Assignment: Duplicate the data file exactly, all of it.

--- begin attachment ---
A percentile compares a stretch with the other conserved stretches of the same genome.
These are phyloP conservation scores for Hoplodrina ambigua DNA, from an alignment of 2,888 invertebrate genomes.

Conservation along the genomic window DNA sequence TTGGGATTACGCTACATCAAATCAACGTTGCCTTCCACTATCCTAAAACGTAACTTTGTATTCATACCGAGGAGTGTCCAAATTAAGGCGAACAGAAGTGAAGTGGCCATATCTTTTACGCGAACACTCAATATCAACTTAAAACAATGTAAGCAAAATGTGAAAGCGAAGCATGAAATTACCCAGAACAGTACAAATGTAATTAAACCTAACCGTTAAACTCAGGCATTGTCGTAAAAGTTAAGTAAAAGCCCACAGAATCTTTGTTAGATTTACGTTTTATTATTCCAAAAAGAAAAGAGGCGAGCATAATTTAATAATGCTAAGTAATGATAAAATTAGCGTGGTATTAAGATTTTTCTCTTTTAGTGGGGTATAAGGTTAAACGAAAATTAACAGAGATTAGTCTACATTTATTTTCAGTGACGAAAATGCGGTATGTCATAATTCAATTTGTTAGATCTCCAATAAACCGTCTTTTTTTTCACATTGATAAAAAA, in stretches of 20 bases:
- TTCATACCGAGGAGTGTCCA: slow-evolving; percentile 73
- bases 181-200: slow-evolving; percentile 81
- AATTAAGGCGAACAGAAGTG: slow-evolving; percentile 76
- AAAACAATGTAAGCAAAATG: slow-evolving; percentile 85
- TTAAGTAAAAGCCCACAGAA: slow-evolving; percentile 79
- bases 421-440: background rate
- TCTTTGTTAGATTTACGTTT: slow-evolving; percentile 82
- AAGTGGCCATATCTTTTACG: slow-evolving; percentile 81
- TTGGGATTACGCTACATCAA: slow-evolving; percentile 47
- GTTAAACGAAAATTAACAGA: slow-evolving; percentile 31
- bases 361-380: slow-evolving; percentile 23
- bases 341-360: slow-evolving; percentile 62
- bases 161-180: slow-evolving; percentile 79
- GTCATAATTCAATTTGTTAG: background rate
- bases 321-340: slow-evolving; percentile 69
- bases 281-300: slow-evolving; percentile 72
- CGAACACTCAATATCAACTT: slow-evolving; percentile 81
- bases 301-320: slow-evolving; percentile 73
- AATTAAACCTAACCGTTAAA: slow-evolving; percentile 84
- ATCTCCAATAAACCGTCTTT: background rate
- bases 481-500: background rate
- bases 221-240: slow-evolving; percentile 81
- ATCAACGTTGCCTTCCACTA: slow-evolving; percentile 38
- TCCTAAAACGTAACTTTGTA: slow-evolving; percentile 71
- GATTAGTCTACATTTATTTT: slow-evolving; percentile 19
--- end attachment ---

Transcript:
A percentile compares a stretch with the other conserved stretches of the same genome.
These are phyloP conservation scores for Hoplodrina ambigua DNA, from an alignment of 2,888 invertebrate genomes.

Conservation along the genomic window DNA sequence TTGGGATTACGCTACATCAAATCAACGTTGCCTTCCACTATCCTAAAACGTAACTTTGTATTCATACCGAGGAGTGTCCAAATTAAGGCGAACAGAAGTGAAGTGGCCATATCTTTTACGCGAACACTCAATATCAACTTAAAACAATGTAAGCAAAATGTGAAAGCGAAGCATGAAATTACCCAGAACAGTACAAATGTAATTAAACCTAACCGTTAAACTCAGGCATTGTCGTAAAAGTTAAGTAAAAGCCCACAGAATCTTTGTTAGATTTACGTTTTATTATTCCAAAAAGAAAAGAGGCGAGCATAATTTAATAATGCTAAGTAATGATAAAATTAGCGTGGTATTAAGATTTTTCTCTTTTAGTGGGGTATAAGGTTAAACGAAAATTAACAGAGATTAGTCTACATTTATTTTCAGTGACGAAAATGCGGTATGTCATAATTCAATTTGTTAGATCTCCAATAAACCGTCTTTTTTTTCACATTGATAAAAAA, in stretches of 20 bases:
- TTCATACCGAGGAGTGTCCA: slow-evolving; percentile 73
- bases 181-200: slow-evolving; percentile 81
- AATTAAGGCGAACAGAAGTG: slow-evolving; percentile 76
- AAAACAATGTAAGCAAAATG: slow-evolving; percentile 85
- TTAAGTAAAAGCCCACAGAA: slow-evolving; percentile 79
- bases 421-440: background rate
- TCTTTGTTAGATTTACGTTT: slow-evolving; percentile 82
- AAGTGGCCATATCTTTTACG: slow-evolving; percentile 81
- TTGGGATTACGCTACATCAA: slow-evolving; percentile 47
- GTTAAACGAAAATTAACAGA: slow-evolving; percentile 31
- bases 361-380: slow-evolving; percentile 23
- bases 341-360: slow-evolving; percentile 62
- bases 161-180: slow-evolving; percentile 79
- GTCATAATTCAATTTGTTAG: background rate
- bases 321-340: slow-evolving; percentile 69
- bases 281-300: slow-evolving; percentile 72
- CGAACACTCAATATCAACTT: slow-evolving; percentile 81
- bases 301-320: slow-evolving; percentile 73
- AATTAAACCTAACCGTTAAA: slow-evolving; percentile 84
- ATCTCCAATAAACCGTCTTT: background rate
- bases 481-500: background rate
- bases 221-240: slow-evolving; percentile 81
- ATCAACGTTGCCTTCCACTA: slow-evolving; percentile 38
- TCCTAAAACGTAACTTTGTA: slow-evolving; percentile 71
- GATTAGTCTACATTTATTTT: slow-evolving; percentile 19